Charting A New Course
As Governor Edgar began his administration by demanding that state government embrace the type of fiscal discipline that Illinoisans must demonstrate every day to balance their own checkbooks. To put it simply, the state should have to live within its means and stop spending money it did not have.
Instead of raising taxes, the Governor charted a new fiscal course. In his two terms in office, the budget was balanced; spending was slashed by more than $2.5 billion; programs were restructured, streamlined and eliminated. Despite adding thousands of new state employees for child welfare, he reduced the overall number of state workers by 2500 and economic development efforts were enhanced to improve the business climate.
Bolstered by Edgar’s sound financial management, a mountain of unpaid bills was paid off, record high funding was provided for education, Wall Street upgraded the state’s bond ratings and unemployment reached a 25-year low. By his final year in office, the budget was balanced and he left a surplus in the state’s coffers of $1.2 billion. And in 1998, Edgar provided income tax relief for Illinois wage earners for the first time in nearly 30 years.
In his Inaugural speech, Edgar said Illinois could survive its tough fiscal times if it had the discipline to set priorities, to make budget cuts and look for new ways to approach old problems.
When Jim Edgar took the oath of office as the 38th Governor of Illinois on Jan. 14, 1991, he knew the state faced fiscal problems. He could not have imagined how bad. They would only get worse.
The national recession was weakening Illinois’ economy, pushing up jobless rates and welfare rolls and reducing tax revenues. Lawmakers had spent money the state did not have and delayed paying bills to make it appear that the fiscal books were balanced. The house of cards on which the state’s budget had been built was about to collapse.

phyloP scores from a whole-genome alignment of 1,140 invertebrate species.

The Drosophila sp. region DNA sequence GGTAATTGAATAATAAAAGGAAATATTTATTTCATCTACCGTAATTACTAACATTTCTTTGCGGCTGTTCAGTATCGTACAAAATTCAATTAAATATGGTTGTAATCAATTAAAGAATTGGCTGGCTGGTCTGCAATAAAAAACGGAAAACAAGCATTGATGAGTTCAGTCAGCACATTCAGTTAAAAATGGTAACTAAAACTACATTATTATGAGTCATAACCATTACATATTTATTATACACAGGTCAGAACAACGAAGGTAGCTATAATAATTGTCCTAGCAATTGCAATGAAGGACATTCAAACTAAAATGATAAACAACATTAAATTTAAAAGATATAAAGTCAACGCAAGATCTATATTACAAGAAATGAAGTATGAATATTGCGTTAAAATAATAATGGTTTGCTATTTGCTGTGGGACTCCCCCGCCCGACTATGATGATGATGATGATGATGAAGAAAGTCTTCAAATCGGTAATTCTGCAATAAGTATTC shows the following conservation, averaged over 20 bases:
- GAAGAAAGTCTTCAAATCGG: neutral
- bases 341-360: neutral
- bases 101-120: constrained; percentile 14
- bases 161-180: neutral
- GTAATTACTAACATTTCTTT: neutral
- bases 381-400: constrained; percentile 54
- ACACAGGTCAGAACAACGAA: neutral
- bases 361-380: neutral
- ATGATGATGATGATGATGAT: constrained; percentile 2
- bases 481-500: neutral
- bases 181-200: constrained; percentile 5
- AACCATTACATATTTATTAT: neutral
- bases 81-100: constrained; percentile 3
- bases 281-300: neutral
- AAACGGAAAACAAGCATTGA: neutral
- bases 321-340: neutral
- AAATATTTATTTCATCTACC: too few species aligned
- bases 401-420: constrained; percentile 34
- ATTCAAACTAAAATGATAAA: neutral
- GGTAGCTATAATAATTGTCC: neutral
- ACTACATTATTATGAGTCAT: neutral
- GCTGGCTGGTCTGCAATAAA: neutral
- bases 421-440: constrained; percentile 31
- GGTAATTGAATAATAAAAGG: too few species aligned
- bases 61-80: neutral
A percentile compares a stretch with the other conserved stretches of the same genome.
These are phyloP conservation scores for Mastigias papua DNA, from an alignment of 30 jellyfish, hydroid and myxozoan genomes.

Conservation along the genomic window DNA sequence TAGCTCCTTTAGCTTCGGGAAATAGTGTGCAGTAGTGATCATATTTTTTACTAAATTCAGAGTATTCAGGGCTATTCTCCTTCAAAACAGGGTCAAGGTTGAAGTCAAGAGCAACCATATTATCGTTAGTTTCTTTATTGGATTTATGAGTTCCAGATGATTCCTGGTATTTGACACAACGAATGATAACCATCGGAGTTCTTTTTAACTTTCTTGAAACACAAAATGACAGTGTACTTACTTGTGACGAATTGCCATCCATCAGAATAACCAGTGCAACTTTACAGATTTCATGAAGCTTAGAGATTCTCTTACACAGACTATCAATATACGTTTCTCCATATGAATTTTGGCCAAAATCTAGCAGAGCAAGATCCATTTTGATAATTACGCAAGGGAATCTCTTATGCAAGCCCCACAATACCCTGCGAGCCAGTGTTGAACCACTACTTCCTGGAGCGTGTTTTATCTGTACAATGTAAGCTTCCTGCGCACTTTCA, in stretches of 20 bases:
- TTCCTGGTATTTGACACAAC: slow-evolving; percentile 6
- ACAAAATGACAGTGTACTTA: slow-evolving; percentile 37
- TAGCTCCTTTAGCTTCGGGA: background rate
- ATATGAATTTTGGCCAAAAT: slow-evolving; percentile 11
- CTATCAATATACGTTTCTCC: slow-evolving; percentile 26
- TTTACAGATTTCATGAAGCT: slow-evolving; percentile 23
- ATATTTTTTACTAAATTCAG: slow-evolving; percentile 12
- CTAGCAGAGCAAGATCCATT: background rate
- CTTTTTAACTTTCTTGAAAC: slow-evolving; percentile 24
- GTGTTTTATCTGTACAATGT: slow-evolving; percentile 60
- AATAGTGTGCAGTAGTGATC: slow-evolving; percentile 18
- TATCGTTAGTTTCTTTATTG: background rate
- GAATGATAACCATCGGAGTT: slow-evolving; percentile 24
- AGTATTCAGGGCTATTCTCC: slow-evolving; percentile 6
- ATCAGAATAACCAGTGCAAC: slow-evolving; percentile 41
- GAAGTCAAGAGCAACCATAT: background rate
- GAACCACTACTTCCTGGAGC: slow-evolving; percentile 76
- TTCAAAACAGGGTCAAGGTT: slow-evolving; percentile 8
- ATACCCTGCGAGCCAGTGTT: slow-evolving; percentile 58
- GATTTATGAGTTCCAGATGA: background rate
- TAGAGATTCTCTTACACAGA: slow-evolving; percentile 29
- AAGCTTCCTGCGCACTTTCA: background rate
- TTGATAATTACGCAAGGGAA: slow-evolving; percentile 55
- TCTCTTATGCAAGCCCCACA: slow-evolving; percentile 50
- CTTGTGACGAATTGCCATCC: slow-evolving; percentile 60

The new Governor found a $1 billion hole in the budget that somehow needed to be plugged. There were more spending demands than the state could afford. Creditors were knocking at the door. And the Democratic- controlled General Assembly was waiting to see just how this Republican Governor would resolve this mess without abandoning his campaign pledge to veto any income and sales tax increases during his first term.
Edgar was no stranger to dealing with the legislature, having spent nearly his entire adult life working in the state Capital. As Governor, he was effective year-in and year-out in getting the state budget approved with his priorities.
In December 1990, shortly after his successful gubernatorial campaign, two members of his transition team, Arthur F Quern, Gov. Thompson’s former chief of staff, and Pete Peters, former Illinois House GOP leader, visited the new Governor and delivered the bad news. The state’s fiscal mess was worse than originally thought. The excesses of the 1980s had caught up with Illinois and the state could not pay its bills on time. There would be no easy fix.
“Is it too late for a recount?” asked Edgar jokingly.
Even though he had yet to spend his first day as the state’s chief executive, the defining moment of the Edgar administration was already at hand. But Edgar had prepared his entire adult life to lead the state and he relished meeting the challenge.
The day after taking the oath of office, Edgar entered his office in the state Capitol and announced the state faced a $300 million shortfall in the fiscal budget he inherited and which still had five months to run. He instructed agencies to cut $87 million from their budgets. He ordered job vacancies frozen. He reduced or eliminated various contracts. Spending on travel and equipment was curtailed. Bond sales were reduced, and capital projects revised to slow spending, delay construction and reduce debt service. In his own office, Edgar slashed jobs, saving nearly $1 million in a single stroke.
Two months later, in his first budget address, Edgar told lawmakers that state government had not been watching the bottom line and had gone on a spending binge with money it did not have. “It is time that we tear up our credit cards and put a screeching halt to the spending spree,” the Governor said.
To cover the state’s budget problems, Edgar stood firm in restoring fiscal stability to Illinois without asking more from taxpayers. Here, in 1991, the Governor holds one of many discussions with legislative leaders to resolve the budget crisis.